Improving the Rural Patient Journey Initiative

The refreshed Friendly Faces Helping Hands (FFHH) website contains information on 38 major metropolitan and rural referral hospital services. The aim is to help patients and their families navigate city services when healthcare is required away from home, kin and country.

As part of the ACI Aboriginal 8 Ways of Learning (A8WOL) program, an Aboriginal co-design group has been convened to review the FFHH website content, resources and promotional material for Aboriginal communities and organisations. An Aboriginal artist was commissioned in May to work with the group to develop resources.

Implementation of the FFHH website and resources will be fast-tracked from July onwards, to promote and embed FFHH across local health districts, NSW Ambulance, consumer groups, NSW Rural Doctors Network and Aboriginal organisations.

Support while you are away from home.  The Friendly Faces Helping Hands website connects you, your carer and family with support during your stay in a city hospital. Accommodation, sheap eats and supermarkets, parking and transport, chemists, support workers and resources. This initiative is supported by the Rural Health Network at the NSW Agency for Clinical Innovation. Visit hotline 1800 014 234.

Friendly Faces Helping Hands flyer.

Rural Local Health District Health Awards and ACI Innovation Awards

As part of the 8th annual Rural Local Health District Health Awards and ACI Innovation Awards, the Rural Health Network will award a rural team who has addressed an issue of using existing resources, embedded the change and for the potential of transferability and sustainability.

The awards will run from June to August 2021.

Personnel updates

Two positions are available on the Rural Health Network Executive for a term of up to five years:

  • Aboriginal consumer representative
  • Aboriginal medical service representative.

Expressions of interest can be sent to

Find out more and contact the Rural Health Network.

Trapeze and the ACI Transition Care Service supports adolescents to transition to adult healthcare services. We have recently reviewed our transition fact sheets based on feedback from consumers and clinicians. The streamlined content is now available in Arabic and Vietnamese. We are also exploring other accessibility options in the coming months.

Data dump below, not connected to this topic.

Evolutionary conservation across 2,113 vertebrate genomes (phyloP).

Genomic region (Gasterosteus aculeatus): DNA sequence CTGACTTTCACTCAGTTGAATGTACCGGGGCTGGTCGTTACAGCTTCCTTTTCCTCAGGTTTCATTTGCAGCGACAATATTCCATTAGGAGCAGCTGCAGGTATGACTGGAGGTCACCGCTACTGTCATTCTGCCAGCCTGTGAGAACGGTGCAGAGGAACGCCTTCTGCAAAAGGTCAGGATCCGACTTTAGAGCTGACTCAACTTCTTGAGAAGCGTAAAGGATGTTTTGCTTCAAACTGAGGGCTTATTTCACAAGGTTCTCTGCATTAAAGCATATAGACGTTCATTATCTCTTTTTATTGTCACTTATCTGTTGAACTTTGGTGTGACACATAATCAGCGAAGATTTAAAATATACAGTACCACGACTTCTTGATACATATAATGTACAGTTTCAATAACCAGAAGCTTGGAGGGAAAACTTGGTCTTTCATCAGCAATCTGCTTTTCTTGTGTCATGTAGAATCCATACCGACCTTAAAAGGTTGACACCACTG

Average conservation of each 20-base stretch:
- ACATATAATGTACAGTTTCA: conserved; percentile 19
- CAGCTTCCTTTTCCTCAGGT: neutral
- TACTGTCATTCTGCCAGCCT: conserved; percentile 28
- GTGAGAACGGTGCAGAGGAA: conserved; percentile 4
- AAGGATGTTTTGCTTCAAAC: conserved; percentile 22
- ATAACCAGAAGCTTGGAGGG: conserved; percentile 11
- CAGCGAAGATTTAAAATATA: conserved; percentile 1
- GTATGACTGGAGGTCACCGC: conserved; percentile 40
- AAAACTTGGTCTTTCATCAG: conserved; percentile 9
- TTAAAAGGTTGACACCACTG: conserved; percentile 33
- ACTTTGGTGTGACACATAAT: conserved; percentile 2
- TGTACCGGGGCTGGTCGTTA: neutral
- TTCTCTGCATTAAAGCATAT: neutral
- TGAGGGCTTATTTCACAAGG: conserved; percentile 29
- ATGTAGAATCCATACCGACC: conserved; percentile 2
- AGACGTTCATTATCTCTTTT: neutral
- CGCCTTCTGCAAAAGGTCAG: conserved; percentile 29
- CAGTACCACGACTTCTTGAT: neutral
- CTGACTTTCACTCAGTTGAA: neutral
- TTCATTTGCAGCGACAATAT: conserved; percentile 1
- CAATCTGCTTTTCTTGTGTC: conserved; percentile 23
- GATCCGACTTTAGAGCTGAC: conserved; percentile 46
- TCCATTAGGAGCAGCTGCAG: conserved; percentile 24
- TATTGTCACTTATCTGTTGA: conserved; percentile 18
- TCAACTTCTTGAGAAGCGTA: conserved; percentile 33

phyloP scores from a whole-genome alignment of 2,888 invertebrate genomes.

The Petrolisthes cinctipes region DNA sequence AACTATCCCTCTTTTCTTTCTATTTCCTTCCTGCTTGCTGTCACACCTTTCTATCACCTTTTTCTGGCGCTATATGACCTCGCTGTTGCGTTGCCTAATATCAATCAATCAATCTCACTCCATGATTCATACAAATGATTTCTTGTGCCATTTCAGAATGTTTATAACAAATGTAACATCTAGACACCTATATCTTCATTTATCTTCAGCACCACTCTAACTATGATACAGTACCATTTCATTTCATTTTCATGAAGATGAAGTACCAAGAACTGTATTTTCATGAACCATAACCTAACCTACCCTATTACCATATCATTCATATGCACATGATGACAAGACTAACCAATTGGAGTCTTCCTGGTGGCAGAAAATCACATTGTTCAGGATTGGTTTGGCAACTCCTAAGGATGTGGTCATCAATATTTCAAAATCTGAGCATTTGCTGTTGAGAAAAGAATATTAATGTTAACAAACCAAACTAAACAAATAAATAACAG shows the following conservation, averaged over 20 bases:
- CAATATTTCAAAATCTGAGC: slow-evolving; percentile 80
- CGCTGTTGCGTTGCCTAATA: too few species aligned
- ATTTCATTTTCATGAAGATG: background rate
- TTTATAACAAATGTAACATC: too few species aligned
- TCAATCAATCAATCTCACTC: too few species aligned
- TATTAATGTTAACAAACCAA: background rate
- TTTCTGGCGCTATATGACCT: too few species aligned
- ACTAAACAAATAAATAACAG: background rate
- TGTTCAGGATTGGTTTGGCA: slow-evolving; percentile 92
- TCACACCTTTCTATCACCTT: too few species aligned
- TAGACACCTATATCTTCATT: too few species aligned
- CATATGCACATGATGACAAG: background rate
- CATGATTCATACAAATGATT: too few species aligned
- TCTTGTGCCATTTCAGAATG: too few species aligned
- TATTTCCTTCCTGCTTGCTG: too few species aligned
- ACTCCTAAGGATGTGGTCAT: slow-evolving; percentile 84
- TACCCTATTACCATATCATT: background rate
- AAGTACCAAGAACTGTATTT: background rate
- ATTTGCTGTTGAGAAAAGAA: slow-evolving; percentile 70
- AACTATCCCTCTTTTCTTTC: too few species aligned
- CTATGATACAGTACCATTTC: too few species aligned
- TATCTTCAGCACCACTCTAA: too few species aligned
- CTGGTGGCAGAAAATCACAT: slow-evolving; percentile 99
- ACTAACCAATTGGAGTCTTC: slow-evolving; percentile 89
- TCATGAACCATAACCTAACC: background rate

The ACI Inflammatory Bowel Disease (IBD) Transition Working Group, led by Dr Astrid-Jane Williams, has finalised clinician and consumer surveys capturing the transition experience of young people with IBD. If you work in an IBD clinic, please complete and share the clinician and mapping survey with your colleagues and any recently transitioned adolescents who attend your service. The surveys are available here:

Welcome to our new co-chairs

It is with great pleasure that we welcome Dr Jane Ho and Lif O’Connor, who are taking on the roles of network co-chairs from Associate Professor Susan Towns and Mae Rafraf.

Susan and Mae have served the network for numerous years and their leadership will be a hard act to follow. We thank them wholeheartedly and encourage you to learn more about their insights into leading the network in this issue of Clinician Connect.

Dr Ho is a paediatrician who works as a staff specialist at The Sydney Children’s Hospitals Network. Dr Ho believes young people are full of promise and that support and interventions enhance their independence, self-management and transition to adult health services.

Lif O’Connor is a registered general, mental health and intellectual disability nurse, with extensive experience working in diverse settings. In her current role for the South Eastern Sydney Local Health District, Lif creates pathways for people with intellectual disability across their lifespan. She is also a Pokémon GO sensei, known across Sydney and parts of the US as 'the legend'.

Jane Ho and Lif O'Connor

Dr Jane Ho and Lif O’Connor.

Find out more and contact the Transition Care Network.

Keep up to date on the latest activities across our networks, and get involved in key projects that help drive improvements in healthcare.

Join a network

Back to top